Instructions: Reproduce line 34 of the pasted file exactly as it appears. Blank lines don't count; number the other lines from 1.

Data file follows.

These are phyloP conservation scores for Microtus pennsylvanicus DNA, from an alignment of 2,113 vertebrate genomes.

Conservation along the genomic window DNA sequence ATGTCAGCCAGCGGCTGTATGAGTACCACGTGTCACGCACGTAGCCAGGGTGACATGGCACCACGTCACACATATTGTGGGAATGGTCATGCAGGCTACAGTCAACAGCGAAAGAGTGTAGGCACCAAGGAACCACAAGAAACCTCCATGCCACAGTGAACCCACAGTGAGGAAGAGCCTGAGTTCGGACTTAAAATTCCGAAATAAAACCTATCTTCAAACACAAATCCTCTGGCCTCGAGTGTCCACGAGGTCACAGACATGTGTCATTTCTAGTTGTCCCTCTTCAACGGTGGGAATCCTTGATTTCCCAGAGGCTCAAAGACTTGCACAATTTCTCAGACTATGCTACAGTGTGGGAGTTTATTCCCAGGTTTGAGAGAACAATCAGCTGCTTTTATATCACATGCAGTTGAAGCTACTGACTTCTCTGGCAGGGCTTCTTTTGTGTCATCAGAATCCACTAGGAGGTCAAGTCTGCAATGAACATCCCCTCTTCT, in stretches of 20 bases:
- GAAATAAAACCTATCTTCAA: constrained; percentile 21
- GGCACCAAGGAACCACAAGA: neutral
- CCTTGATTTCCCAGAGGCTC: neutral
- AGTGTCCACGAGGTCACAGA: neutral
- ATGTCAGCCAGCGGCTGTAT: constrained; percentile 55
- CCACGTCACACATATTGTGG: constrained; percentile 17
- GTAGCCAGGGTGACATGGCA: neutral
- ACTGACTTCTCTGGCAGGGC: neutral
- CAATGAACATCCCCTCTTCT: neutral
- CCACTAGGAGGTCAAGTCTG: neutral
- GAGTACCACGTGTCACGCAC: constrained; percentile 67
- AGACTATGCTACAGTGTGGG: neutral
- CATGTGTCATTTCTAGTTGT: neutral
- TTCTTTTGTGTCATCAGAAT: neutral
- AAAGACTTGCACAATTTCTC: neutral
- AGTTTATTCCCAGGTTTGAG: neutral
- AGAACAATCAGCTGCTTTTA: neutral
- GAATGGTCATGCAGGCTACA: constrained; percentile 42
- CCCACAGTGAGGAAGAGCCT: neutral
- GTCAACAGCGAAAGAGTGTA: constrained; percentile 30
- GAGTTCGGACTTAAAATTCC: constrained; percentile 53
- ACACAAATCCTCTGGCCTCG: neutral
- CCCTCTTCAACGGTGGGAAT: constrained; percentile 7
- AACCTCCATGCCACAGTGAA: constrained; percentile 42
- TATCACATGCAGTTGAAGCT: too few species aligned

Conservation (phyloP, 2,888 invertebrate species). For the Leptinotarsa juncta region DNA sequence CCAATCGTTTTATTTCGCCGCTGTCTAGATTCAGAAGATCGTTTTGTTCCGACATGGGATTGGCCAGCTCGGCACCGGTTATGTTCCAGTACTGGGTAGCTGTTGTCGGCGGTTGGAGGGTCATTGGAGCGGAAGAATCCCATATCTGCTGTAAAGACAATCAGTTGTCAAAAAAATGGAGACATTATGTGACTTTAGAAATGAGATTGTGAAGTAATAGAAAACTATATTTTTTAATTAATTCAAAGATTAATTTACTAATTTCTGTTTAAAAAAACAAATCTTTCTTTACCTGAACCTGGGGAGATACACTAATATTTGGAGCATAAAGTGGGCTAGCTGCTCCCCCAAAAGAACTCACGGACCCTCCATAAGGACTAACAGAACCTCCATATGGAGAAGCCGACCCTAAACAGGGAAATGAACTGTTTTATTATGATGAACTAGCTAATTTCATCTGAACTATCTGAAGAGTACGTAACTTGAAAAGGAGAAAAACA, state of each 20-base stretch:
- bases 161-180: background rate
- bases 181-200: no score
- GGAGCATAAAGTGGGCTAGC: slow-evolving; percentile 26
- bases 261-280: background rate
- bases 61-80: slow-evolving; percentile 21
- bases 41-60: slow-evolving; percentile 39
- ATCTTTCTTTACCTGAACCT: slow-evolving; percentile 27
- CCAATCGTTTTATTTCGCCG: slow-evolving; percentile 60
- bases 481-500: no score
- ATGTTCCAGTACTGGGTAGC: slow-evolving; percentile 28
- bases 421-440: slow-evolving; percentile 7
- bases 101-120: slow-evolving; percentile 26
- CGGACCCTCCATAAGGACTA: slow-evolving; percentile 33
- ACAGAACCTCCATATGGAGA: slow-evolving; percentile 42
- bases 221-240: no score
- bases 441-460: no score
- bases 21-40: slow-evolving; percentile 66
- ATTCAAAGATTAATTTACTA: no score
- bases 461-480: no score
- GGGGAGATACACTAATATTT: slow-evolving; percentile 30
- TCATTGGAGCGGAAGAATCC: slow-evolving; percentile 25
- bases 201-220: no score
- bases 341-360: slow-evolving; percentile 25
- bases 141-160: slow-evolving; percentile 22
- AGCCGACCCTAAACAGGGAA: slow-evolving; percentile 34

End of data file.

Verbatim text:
- bases 41-60: slow-evolving; percentile 39